by Warren Moss (@warrenmoss) The South African B2B market has matured a lot when it comes to account-based marketing (ABM), with demand growing as marketers really begin to understand what it’s about and how it may benefit their businesses. B2B CMOs are pushing hard on ABM implementation because it’s something that can really move the needle and show a major return on marketing investment. But it’s only effective when applied properly, and there are plenty of ABM pitfalls to be mindful of.
Many B2B organisations implement ABM too soon; they’re so excited by the potential that they want to start immediately. The problem is that ABM is a strategic and focused programme that requires research, alignment and preparation; it’s not a campaign that can simply be switched on. It’s a long-term play that needs a lot of ducks in a row up before kick-off; if you rush into ABM, you’re wasting your time and money and potentially doing great harm to your brand.
Not having true alignment between the sales and marketing teams is a major challenge. Part of the problem sits in the name: because part of the acronym is “marketing”, many companies assume ownership sits with the marketing team — not sales — but that’s simply not true. Both teams need to be aligned on an ABM programme before it’s implemented. “Alignment” is key to the success of ABM and simple ‘buy-in’ just won’t cut it. There is a difference between alignment and buy-in.
There’s often a level of mistrust between the sales and marketing functions — not in the human sense but rather in terms of delivery. Sales says marketing isn’t generating enough leads/awareness/interest/[add business objective here] and marketing believes that sales doesn’t work hard enough to convert/educate/secure/[add business objective here] the leads that are generated. Since ABM demands mutual trust and cooperation, it’s important that each understands the other’s functions and processes before attempting to implement it.
No space for ‘gut-feel’
Selecting the wrong accounts may see ABM fail, easily. Its success is driven by research into target accounts and choosing the right tactics to pursue the right accounts. A common error sees sales give marketing five accounts it’d like to target with ABM, simply because it’s having problems with those accounts or it ‘feels’ that they’re high-growth accounts. There needs to be an understanding of what the problems are, first; hoping ABM will fix problem accounts isn’t the right way to go about targeting. They should be selected against predefined data to make selection objective and measured. There’s no space for ‘gut feel’ in successful ABM.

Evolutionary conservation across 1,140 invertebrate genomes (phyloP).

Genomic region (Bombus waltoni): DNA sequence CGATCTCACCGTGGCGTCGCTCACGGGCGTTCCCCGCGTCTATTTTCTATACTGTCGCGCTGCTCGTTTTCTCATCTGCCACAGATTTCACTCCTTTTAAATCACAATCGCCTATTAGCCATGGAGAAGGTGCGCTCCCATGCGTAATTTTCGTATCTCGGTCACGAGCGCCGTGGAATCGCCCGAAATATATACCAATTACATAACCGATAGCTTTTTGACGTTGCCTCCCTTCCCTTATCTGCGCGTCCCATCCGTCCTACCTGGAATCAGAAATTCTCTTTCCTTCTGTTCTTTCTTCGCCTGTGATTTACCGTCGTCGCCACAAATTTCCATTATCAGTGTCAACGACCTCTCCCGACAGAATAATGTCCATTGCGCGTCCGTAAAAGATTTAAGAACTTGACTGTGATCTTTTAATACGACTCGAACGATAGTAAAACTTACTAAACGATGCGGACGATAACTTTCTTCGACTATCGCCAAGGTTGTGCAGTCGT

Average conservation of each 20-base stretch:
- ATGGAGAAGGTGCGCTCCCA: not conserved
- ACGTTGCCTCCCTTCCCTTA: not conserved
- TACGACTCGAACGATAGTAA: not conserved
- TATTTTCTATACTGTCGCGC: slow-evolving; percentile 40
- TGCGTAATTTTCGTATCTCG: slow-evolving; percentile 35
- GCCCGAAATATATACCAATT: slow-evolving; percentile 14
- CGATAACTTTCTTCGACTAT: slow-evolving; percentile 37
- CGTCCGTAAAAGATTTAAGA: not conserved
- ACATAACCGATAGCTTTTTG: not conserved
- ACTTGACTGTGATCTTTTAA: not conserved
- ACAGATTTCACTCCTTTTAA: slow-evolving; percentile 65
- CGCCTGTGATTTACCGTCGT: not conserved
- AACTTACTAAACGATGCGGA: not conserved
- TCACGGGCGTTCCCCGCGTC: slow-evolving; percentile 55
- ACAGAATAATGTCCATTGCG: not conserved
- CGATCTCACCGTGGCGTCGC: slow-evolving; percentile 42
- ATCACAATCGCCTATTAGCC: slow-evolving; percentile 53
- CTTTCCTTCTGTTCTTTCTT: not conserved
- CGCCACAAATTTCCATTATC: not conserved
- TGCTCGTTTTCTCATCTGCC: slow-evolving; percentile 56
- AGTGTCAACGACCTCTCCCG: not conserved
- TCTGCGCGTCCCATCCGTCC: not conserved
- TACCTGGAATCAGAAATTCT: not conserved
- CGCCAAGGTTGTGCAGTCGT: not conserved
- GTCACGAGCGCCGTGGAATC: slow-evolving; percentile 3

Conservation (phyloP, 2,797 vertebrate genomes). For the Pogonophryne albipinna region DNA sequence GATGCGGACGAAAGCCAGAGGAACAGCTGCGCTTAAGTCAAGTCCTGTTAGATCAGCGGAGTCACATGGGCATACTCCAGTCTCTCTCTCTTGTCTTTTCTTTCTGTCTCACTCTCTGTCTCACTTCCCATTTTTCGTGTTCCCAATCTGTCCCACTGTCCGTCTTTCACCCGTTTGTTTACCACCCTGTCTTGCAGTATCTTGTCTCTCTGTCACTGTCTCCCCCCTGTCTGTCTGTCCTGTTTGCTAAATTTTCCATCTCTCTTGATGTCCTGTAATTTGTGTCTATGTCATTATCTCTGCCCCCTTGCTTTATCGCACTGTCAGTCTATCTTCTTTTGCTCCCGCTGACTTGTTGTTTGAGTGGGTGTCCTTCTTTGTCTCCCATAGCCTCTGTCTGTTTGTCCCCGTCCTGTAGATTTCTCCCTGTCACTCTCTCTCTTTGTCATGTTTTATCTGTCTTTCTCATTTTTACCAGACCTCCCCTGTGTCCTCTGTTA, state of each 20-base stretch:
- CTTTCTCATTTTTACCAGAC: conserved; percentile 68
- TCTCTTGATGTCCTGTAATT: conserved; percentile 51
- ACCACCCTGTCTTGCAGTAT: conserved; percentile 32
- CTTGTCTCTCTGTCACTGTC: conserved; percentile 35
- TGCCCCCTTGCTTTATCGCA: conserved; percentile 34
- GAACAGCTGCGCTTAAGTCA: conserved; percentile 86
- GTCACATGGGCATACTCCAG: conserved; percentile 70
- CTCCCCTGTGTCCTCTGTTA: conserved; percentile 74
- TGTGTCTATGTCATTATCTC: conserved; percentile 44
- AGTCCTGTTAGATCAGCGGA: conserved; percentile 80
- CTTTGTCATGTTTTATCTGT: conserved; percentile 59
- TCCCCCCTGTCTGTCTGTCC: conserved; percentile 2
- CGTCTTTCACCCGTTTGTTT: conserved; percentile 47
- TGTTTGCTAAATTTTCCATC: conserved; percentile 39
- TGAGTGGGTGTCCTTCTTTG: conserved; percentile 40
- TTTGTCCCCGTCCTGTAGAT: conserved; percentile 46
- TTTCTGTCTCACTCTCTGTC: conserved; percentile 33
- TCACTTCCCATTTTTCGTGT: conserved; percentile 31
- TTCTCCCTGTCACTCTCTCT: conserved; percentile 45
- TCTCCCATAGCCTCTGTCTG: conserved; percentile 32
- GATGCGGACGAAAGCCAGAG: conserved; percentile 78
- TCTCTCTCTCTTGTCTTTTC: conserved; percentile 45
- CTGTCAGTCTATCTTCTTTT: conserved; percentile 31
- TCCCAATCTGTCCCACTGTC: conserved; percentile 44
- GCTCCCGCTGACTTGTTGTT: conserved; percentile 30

Selecting too many accounts is also problematic. There could potentially be many accounts where the application of ABM would make sense — but it’s not feasible to roll it out across a broad spectrum. Our experience is that 1:1 ABM programmes shouldn’t be applied to more than four or five accounts to start with, while 1:few programmes should target small clusters of 10 accounts, in order to have a fair chance of being successful.
The defining principle of ABM is putting the target account at the centre of the ABM programme: making the messaging relevant to the target account, rather than just talking about what you want to sell them. When companies cut corners on research into target accounts, they may get the messaging wrong and the system fails. The right amount of research applied in the right way allows us to add value to messaging that delivers truly effective ABM.
Similarly, not creating bespoke content to target defined accounts may see ABM fail. Falling back on generic content just isn’t good enough; when you’re targeting specific accounts, the magic of ABM lies in that those accounts feel as if you’re only speaking to them, in their language.
Possibly most importantly, setting the wrong KPIs for ABM may make it look like it’s failed before its even begun. Most marketers allocate typical KPIs — leads, deals etc — to every campaign, but ABM is different. For ABM, the true KPIs are around the problems you’re trying to solve by implementing it. If you have an account which sees you as a provider of a specific type of service it doesn’t believe it needs, you need to change that. If your client spends R100 000 with you and you want it to spend R200 000 with you, that’s an ABM KPI. The KPIs applied to ABM accounts need to be fit for purpose — and specific to individual accounts.
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Warren Moss (@warrenmoss) is the CEO and founder of Demographica, a multi-award winning full service agency that specialises in the B2B category. He has been chair of both the Direct Marketing Association of South Africa (DMASA) and the Assegai Integrated Marketing Awards (Assegais), as well as the only African to judge the B2 Awards, which recognise the top performing B2B marketers in the world. Warren contributes the monthly “Thinking B2B” column, which looks at the latest trends in B2B communications and explains why it is fundamentally different from B2C comms.